Sevagram ashram in Maharashtra where Mahatma Gandhi spent many years of his life is threatened by pollution.
Effluents from a pig iron plant are flowing in the drain passing through the ashram complex in Wardha district and have contaminated the groundwater. Villagers have stopped using the well in the ashram, said Jalandhar Nath, a resident. The air quality too has deteriorated, he said. The plant was built by violating a number of rules.
Its chimney has been spewing smoke for four months. “The company, Uttam Galva Metallics (UGML), says it is holding trial runs. But trial cannot go on for months. Production has started,” said Yamini Gajpure of Rashtriya Yuva Sangathan, a non-profit in Wardha. The plant violates a Maharashtra government directive of 1994, prohibiting polluting industries within 10 km radius of Sevagram. It is just four kilometres from the ashram which houses, among other buildings, Bapu Kuti, where Gandhi spent his last years.
Lloyds broke rules first
UGML built the pig iron plant under an agreement with Lloyds that runs a steel plant in Bhugaon near Pune. The 0.4 million-tonne capacity steel plant too was built in violation of the 1994 prohibitory order. The project was cleared by showing it was 12 km from Sevagram; the aerial distance is four ki lometres and the state order specifies distance should be measured aerially. “At that time the public and politicians favoured the plant, believing it would bring development,” said M M Gadkari, president of the Sevagram Ashram Pratishthan that had opposed the steel plant.
In 2005, Lloyds proposed expansion of the plant to one million tonnes and addition of an 80 MW captive power plant. The Union Ministry of Environment and Forests cleared it. In 2007, instead of undertaking the extension on its own, Lloyds roped in UGML. In July 2008, the Maharashtra State Pollution Control Board (SPCB) gave the expansion project ‘consent to establish’ on a 24.3-hectare (ha) plot adjoining the steel plant in Bhugaon.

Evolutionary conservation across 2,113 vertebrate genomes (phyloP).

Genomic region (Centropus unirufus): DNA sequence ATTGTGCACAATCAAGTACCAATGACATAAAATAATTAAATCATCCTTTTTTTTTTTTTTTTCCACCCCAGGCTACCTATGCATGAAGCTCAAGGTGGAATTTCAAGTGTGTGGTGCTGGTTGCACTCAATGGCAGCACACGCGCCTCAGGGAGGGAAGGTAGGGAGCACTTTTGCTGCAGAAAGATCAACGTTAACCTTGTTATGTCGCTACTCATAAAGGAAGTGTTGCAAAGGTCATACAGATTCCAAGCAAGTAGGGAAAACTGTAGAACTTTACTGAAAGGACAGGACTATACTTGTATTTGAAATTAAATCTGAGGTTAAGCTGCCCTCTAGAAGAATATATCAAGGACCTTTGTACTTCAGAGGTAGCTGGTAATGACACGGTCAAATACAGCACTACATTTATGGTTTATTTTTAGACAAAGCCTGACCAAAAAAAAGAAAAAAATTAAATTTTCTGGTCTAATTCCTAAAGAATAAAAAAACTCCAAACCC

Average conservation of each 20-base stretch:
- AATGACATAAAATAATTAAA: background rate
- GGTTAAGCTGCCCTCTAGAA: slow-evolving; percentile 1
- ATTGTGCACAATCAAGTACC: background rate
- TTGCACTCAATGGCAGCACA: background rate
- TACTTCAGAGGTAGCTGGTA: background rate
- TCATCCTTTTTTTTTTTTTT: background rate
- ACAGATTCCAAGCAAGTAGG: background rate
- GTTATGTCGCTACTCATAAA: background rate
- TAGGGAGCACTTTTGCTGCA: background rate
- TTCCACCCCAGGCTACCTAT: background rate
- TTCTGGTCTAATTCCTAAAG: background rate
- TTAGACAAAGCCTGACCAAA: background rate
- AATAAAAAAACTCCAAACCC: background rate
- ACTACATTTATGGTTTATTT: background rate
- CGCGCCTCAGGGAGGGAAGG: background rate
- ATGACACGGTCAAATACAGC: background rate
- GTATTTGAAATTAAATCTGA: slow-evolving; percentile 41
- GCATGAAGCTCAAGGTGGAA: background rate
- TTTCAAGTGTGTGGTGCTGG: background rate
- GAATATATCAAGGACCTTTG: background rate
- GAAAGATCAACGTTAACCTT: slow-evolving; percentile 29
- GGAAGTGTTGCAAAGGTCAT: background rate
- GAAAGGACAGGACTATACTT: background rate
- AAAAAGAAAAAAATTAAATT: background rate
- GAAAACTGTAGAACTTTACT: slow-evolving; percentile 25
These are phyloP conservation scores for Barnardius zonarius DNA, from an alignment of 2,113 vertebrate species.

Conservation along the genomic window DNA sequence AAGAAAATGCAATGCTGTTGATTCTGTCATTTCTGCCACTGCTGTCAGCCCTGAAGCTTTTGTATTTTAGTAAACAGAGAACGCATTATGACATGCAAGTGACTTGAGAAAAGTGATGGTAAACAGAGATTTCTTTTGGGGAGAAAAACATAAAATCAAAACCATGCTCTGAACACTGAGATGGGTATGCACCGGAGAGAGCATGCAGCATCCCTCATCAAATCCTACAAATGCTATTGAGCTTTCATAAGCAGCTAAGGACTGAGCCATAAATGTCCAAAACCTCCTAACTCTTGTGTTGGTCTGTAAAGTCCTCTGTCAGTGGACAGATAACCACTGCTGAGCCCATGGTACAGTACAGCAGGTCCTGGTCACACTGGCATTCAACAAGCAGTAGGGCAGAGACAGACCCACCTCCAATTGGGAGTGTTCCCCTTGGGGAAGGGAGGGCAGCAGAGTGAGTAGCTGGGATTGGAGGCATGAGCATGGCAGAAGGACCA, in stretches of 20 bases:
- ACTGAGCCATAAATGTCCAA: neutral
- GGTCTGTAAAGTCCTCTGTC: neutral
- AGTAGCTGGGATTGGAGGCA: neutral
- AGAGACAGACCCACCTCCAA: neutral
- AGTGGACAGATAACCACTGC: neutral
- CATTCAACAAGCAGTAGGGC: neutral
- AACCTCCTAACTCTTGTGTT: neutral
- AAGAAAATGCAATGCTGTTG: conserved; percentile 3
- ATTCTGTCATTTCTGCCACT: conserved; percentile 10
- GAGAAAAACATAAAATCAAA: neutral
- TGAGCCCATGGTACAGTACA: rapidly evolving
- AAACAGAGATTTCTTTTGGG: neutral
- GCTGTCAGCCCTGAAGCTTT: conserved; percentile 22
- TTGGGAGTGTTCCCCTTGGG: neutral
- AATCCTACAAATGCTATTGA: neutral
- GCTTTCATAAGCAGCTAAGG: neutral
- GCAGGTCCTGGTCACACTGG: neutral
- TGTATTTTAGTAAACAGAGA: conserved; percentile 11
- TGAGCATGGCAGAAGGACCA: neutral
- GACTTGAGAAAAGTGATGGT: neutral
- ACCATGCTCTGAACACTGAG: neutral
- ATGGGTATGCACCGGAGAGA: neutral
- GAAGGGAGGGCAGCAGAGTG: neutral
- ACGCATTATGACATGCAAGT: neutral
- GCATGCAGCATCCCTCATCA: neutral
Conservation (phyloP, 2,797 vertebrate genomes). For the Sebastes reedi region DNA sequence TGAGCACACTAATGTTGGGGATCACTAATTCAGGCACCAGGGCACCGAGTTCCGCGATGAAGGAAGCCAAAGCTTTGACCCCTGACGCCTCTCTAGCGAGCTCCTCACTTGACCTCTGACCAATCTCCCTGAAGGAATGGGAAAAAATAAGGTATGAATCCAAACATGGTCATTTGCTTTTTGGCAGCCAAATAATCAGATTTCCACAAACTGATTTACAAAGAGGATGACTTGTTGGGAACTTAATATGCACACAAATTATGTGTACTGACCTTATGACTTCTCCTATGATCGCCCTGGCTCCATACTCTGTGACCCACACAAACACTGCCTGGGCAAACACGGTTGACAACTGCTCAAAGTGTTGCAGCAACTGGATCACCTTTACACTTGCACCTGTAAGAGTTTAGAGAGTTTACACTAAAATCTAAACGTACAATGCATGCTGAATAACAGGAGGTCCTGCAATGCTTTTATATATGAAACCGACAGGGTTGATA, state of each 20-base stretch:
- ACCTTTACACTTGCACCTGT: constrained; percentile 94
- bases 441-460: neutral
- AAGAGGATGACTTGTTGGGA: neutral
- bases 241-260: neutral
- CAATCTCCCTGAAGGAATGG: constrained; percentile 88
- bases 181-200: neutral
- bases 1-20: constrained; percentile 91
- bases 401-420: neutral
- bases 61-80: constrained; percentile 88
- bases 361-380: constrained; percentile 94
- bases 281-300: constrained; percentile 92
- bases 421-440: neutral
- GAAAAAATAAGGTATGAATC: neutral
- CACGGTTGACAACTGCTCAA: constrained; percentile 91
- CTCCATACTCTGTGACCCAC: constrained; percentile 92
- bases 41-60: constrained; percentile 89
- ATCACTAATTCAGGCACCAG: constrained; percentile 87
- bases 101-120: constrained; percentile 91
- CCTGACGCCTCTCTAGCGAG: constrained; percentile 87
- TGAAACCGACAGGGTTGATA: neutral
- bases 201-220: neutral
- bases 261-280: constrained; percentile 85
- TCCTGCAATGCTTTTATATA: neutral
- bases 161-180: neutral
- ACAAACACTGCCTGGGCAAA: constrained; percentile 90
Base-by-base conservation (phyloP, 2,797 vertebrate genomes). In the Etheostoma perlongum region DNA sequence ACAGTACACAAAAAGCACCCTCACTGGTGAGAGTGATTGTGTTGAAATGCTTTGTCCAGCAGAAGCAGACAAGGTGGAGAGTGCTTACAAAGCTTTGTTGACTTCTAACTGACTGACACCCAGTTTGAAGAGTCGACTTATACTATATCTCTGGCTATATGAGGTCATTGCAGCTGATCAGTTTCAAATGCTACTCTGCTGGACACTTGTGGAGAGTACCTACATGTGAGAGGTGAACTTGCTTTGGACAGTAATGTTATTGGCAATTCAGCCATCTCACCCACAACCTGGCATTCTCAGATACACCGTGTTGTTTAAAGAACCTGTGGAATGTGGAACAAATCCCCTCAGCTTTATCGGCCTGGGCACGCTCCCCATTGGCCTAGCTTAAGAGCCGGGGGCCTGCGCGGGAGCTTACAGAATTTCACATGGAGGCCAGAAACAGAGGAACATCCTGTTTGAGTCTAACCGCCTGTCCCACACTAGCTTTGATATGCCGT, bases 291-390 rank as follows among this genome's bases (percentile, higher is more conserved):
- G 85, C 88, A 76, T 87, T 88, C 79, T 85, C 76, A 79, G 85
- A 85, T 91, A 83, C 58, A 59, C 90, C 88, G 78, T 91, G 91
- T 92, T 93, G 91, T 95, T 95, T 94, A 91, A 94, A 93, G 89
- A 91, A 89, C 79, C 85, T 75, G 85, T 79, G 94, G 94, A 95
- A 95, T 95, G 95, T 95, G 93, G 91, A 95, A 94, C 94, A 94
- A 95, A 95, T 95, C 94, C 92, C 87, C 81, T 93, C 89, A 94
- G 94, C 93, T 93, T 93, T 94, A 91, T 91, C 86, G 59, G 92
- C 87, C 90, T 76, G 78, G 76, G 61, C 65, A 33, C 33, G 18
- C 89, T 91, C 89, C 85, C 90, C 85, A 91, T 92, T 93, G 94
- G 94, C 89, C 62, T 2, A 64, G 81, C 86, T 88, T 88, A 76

But UGML had started constructing the pig iron plant in Barbadi village (three km from the steel plant) four months before the SPCB approval. This violated the consent order.
There are other violations too. UGML acquired 73 ha farmland in Barbadi. It needed 57 ha more. It met its requirement by encroaching on land earmarked for a residential estate. People who had purchased plots to build houses had no option but to sell their land to UGML.
Ajay Jagtiani, one of the aggrieved plot-owners, decided to fight back. He took the Right to Information (RTI) route to dig out more violations. His findings: UGML never applied for environmental clearance from the Centre; the tehsil office said the plant did not obtain mandatory clearances from the district collector, town planning office, the gram panchayat and the departments of industrial safety and health; the tehsil office did not have records showing UGML owned the project site.
Public protests have proved futile so far. SPCB filed a report saying there was no pollution from the plant when President of India’s office sought an explanation following complaints. “The report is based on a three-day monitoring of air quality (July 7 to 9) and it rained on all three days. Groundwater quality was not checked at all,” said Vivekanand Mathne, convener of the people’s front, Sarvodaya Mandal Andolan Samiti.
In September, Union minister of state for environment Jairam Ramesh said the ministry would put stringent conditions while clearing the plant. “The statement makes it clear no action will be taken against the people who committed the crime,” rued Mathne.
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